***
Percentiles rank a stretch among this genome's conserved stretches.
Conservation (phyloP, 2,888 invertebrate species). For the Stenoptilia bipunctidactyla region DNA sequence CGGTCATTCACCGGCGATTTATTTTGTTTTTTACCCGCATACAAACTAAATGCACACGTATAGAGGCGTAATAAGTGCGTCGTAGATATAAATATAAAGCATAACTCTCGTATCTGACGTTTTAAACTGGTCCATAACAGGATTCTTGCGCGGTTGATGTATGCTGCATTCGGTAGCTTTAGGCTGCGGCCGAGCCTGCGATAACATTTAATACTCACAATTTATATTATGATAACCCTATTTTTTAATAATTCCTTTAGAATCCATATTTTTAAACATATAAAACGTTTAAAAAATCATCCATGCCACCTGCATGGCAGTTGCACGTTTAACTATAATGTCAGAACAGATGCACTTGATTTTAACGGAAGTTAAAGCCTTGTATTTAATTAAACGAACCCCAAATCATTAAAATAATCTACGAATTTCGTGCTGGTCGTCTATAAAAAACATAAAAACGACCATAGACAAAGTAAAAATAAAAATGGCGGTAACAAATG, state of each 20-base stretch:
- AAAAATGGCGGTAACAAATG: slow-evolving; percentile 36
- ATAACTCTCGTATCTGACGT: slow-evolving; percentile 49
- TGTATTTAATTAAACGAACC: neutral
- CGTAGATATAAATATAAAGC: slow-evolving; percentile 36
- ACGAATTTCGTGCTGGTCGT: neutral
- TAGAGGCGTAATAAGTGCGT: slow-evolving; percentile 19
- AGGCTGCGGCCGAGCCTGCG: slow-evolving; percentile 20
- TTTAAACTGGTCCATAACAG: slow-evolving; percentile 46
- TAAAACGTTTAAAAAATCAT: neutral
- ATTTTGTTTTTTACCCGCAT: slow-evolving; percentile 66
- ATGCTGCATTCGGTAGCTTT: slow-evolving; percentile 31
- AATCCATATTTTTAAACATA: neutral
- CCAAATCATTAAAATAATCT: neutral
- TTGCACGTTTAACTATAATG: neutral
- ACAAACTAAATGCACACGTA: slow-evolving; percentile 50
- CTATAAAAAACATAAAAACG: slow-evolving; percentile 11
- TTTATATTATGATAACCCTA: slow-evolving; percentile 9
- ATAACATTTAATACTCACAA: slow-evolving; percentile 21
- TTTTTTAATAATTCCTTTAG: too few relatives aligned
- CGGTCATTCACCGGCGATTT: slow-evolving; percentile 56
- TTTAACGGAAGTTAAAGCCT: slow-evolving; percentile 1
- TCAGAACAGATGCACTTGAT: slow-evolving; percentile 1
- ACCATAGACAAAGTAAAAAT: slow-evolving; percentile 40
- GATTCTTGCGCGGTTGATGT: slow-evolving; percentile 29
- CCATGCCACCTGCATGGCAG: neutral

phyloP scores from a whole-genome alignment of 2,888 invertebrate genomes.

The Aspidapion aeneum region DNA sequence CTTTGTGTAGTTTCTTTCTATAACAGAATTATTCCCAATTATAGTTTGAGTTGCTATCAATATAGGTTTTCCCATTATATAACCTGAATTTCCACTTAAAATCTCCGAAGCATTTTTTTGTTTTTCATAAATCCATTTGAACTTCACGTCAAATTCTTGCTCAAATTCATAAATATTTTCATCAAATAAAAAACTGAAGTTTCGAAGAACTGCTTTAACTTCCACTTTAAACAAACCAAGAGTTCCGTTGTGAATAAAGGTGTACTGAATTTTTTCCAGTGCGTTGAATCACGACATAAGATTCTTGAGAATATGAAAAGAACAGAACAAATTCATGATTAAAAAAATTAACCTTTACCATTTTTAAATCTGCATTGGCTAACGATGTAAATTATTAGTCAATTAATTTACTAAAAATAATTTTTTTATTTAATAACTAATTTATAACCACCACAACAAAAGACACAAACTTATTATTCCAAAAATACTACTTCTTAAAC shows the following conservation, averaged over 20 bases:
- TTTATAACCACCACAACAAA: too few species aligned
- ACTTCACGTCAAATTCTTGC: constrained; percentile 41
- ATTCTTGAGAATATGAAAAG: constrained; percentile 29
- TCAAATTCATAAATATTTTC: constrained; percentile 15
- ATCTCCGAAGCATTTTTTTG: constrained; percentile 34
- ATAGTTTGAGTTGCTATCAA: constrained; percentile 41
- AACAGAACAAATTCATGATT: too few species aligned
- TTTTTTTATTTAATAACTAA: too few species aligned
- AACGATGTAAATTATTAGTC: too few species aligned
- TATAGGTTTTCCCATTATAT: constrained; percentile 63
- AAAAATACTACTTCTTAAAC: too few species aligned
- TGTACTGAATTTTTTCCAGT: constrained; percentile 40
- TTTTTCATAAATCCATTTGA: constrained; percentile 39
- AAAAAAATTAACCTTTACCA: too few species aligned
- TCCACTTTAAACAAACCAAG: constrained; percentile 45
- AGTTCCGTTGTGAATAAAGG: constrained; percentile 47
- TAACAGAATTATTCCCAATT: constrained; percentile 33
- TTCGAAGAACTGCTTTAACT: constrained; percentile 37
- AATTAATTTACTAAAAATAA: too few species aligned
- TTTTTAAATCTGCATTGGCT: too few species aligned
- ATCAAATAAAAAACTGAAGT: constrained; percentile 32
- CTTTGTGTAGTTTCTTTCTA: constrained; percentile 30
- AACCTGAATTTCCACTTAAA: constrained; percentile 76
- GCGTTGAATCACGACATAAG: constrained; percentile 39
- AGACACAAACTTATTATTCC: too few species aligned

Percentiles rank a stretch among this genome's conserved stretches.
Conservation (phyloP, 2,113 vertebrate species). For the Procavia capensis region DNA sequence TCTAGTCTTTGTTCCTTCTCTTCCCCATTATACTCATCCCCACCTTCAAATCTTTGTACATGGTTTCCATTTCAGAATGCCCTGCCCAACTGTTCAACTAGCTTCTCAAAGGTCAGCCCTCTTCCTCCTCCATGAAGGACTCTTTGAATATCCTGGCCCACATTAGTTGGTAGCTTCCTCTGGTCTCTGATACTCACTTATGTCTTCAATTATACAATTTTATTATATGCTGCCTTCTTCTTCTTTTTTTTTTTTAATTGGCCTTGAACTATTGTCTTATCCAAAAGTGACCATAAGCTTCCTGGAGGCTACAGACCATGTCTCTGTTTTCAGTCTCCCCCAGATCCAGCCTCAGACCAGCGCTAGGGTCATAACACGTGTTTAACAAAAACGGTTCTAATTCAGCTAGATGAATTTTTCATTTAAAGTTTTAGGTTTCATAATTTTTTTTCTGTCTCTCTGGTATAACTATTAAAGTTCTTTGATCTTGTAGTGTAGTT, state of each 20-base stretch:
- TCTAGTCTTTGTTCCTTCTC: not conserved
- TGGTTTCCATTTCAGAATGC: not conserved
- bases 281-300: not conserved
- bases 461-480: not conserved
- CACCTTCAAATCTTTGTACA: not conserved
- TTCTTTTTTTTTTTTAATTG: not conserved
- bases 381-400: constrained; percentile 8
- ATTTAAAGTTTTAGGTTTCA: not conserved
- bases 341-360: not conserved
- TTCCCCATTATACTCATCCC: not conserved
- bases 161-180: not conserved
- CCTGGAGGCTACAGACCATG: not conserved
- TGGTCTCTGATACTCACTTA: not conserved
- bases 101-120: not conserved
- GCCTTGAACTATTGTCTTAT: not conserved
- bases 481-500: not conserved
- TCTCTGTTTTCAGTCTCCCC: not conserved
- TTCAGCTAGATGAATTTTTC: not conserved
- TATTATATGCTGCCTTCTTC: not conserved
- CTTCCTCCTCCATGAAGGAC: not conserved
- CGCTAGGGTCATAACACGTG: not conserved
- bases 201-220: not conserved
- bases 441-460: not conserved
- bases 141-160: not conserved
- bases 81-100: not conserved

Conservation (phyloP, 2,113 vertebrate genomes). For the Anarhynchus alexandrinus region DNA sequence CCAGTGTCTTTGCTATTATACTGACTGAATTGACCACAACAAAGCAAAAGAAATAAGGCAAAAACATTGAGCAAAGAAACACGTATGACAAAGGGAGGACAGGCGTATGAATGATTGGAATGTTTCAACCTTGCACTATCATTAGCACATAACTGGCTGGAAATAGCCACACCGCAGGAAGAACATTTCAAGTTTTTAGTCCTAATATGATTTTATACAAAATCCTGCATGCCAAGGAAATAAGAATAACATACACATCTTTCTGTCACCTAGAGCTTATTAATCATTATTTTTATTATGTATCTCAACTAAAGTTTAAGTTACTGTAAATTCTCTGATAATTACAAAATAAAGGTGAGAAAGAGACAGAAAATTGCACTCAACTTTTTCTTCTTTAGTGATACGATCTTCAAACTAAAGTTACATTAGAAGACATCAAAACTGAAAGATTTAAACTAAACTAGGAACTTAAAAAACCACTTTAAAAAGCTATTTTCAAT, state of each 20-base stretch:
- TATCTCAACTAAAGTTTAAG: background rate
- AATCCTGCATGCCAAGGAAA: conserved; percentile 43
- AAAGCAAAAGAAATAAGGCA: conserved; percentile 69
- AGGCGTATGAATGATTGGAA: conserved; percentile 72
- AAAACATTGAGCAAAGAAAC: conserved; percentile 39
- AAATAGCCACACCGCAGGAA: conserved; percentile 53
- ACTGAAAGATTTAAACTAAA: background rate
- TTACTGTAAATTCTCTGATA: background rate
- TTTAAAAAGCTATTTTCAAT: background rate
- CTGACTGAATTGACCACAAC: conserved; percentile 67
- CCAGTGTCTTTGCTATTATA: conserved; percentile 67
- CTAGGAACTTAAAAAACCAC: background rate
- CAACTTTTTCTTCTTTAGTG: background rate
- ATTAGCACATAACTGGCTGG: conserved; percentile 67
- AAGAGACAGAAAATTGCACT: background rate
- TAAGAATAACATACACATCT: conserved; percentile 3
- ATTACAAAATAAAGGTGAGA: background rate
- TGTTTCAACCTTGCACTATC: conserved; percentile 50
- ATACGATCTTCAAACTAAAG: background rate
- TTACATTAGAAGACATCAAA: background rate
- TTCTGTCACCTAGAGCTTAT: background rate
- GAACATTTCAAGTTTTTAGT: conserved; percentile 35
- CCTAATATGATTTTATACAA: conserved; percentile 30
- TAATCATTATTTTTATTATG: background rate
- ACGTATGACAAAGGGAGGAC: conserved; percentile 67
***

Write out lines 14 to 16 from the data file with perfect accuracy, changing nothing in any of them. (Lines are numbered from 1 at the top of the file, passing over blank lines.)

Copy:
- AATCCATATTTTTAAACATA: neutral
- CCAAATCATTAAAATAATCT: neutral
- TTGCACGTTTAACTATAATG: neutral